Degradability of creatinine under sewer conditions affects its potential to be used as biomarker in sewage epidemiology

Thai, Phong K., O'Brien, Jake, Jiang, Guangming, Gernjak, Wolfgang, Yuan, Zhiguo, Eaglesham, Geoff and Mueller, Jochen F. (2014) Degradability of creatinine under sewer conditions affects its potential to be used as biomarker in sewage epidemiology. Water Research, 55 272-279. doi:10.1016/j.watres.2014.02.035


Author Thai, Phong K.
O'Brien, Jake
Jiang, Guangming
Gernjak, Wolfgang
Yuan, Zhiguo
Eaglesham, Geoff
Mueller, Jochen F.
Title Degradability of creatinine under sewer conditions affects its potential to be used as biomarker in sewage epidemiology
Journal name Water Research   Check publisher's open access policy
ISSN 0043-1354
1879-2448
Publication date 2014-05-15
Year available 2014
Sub-type Article (original research)
DOI 10.1016/j.watres.2014.02.035
Open Access Status
Volume 55
Start page 272
End page 279
Total pages 8
Place of publication London, United Kingdom
Publisher I W A Publishing
Collection year 2015
Language eng
Abstract Creatinine was proposed to be used as a population normalising factor in sewage epidemiology but its stability in the sewer system has not been assessed. This study thus aimed to evaluate the fate of creatinine under different sewer conditions using laboratory sewer reactors. The results showed that while creatinine was stable in wastewater only, it degraded quickly in reactors with the presence of sewer biofilms. The degradation followed first order kinetics with significantly higher rate in rising main condition than in gravity sewer condition. Additionally, daily loads of creatinine were determined in wastewater samples collected on Census day from 10 wastewater treatment plants around Australia. The measured loads of creatinine from those samples were much lower than expected and did not correlate with the populations across the sampled treatment plants. The results suggested that creatinine may not be a suitable biomarker for population normalisation purpose in sewage epidemiology, especially in sewer catchment with high percentage of rising mains.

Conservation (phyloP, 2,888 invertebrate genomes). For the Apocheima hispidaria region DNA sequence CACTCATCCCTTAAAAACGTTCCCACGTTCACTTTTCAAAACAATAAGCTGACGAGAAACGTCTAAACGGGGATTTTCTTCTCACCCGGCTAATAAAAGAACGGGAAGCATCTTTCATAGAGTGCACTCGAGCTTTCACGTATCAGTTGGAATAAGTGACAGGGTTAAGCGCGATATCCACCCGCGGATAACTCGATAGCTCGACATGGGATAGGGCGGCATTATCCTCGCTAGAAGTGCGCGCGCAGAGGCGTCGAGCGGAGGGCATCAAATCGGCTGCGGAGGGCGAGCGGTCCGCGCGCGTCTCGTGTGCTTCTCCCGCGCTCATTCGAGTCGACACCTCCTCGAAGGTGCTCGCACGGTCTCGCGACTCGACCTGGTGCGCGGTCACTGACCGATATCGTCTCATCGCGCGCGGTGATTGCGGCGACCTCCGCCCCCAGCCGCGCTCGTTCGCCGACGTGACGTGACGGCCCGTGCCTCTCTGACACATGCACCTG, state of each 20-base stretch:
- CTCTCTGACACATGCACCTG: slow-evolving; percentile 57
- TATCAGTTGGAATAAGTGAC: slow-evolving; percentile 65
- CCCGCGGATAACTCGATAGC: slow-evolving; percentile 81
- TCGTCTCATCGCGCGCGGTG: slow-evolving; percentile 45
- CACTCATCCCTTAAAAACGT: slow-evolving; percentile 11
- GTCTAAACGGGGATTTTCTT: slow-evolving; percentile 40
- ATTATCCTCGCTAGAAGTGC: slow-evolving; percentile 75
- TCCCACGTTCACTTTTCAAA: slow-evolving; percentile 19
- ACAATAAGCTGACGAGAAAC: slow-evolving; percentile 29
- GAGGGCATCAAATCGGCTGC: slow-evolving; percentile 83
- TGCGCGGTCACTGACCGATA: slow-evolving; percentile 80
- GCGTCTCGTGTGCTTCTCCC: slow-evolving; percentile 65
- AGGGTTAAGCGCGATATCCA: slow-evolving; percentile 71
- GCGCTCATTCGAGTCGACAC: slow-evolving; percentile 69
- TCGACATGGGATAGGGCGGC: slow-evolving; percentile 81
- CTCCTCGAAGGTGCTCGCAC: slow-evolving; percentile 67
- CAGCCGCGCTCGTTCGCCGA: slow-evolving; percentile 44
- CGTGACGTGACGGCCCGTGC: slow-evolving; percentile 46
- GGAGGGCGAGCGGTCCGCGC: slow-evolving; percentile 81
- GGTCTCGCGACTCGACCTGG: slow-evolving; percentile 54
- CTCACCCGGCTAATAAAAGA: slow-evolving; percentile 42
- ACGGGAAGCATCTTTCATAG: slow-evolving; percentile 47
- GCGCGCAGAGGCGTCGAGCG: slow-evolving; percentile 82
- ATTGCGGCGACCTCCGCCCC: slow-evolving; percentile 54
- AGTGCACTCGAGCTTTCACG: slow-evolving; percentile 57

Keyword Stability
Sewer reactor
Degradation
Sewer biofilms
Q-Index Code C1
Q-Index Status Confirmed Code
Institutional Status UQ

 
Versions
Version Filter Type
Citation counts: TR Web of Science Citation Count  Cited 4 times in Thomson Reuters Web of Science Article | Citations
Scopus Citation Count Cited 5 times in Scopus Article | Citations
Google Scholar Search Google Scholar
Created: Tue, 22 Apr 2014, 17:33:08 EST by Dr Phong Thai on behalf of National Res Centre For Environmental Toxicology